With Richard S. Horowitz. View abstract. chapter 7 | 15 pages Drinking water by the by: 2. Report of the Commission on Extraterritoriality in China, Peking, Septem By Commission on Extraterritoriality in China Govt.
Print. Off. In China, the citizens of Great Britain, the United States, France and later Japan had extraterritoriality under the unequal treaties. Great Britain was the first to impose such a treaty on China, in the Treaty of Nanking that ended the First Opium War.
Inafter Commodore Matthew Perry's fleet forced Japan Author: Kallie Szczepanski. This book brings together thirteen scholars of law, history, and politics in order to reconsider the history, theory, and contemporary relevance of legal extraterritoriality.
Situating questions of extraterritoriality in a set of broader investigations into state. Legal Imperialism examines the important role of nineteenth-century Western extraterritorial courts in non-Western states.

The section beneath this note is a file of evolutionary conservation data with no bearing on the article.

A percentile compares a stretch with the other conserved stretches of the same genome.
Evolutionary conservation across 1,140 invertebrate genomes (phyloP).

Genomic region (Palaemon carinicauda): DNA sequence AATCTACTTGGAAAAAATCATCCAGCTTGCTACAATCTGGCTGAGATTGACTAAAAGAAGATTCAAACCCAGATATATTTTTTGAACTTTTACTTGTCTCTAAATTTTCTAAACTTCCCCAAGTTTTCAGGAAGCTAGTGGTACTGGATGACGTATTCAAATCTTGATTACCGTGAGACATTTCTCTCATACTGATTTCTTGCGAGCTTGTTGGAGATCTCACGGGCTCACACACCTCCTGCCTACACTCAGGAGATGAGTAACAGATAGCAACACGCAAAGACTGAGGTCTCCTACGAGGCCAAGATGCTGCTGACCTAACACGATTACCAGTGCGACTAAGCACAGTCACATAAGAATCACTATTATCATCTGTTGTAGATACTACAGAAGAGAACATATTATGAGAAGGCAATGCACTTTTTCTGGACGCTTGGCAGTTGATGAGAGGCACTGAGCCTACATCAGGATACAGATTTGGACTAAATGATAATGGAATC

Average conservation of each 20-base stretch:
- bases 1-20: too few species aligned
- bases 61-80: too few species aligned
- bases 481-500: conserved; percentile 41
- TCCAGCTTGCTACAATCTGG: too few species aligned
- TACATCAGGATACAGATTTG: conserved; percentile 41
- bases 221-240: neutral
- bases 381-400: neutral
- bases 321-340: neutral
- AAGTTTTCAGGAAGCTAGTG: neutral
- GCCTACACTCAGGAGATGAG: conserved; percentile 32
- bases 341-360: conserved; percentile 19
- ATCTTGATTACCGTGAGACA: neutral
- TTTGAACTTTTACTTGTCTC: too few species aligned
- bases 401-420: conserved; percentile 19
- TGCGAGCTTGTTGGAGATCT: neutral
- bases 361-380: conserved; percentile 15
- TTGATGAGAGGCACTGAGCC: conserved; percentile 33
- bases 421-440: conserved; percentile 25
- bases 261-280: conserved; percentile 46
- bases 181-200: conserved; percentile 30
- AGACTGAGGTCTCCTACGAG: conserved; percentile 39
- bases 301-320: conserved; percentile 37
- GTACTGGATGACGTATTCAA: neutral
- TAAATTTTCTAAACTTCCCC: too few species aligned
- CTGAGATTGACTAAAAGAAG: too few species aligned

These courts, created as a separate legal system for Western expatriates living in Asian and Islamic coutries, developed from the British imperial model, which was founded on ideals of legal positivism.
Based on a cross-cultural comparison. It then examines the book’s claims regarding the myth of China’s lawlessness and explores the book’s argument about why America sought extraterritorial rights from China, before looking at one empirical aspect of the work — America’s practice of extraterritoriality in China — and considering Orientalism’s contribution to and.Concessions in China were a group of concessions within late imperial China and during the Republic of China (), which were governed and occupied by foreign powers, and are frequently associated with colonialism.
Most had extraterritoriality and were enclaves inside key cities that became treaty than other minor extraterritorial regions, these .Extraterritoriality (without reciprocity) was first imposed upon China by the British in the Treaty of Nanking, resulting from the First Opium War.
It was subsequently imposed upon China by the Americans under the Treaty of Wanghia and the Treaty of Tientsin.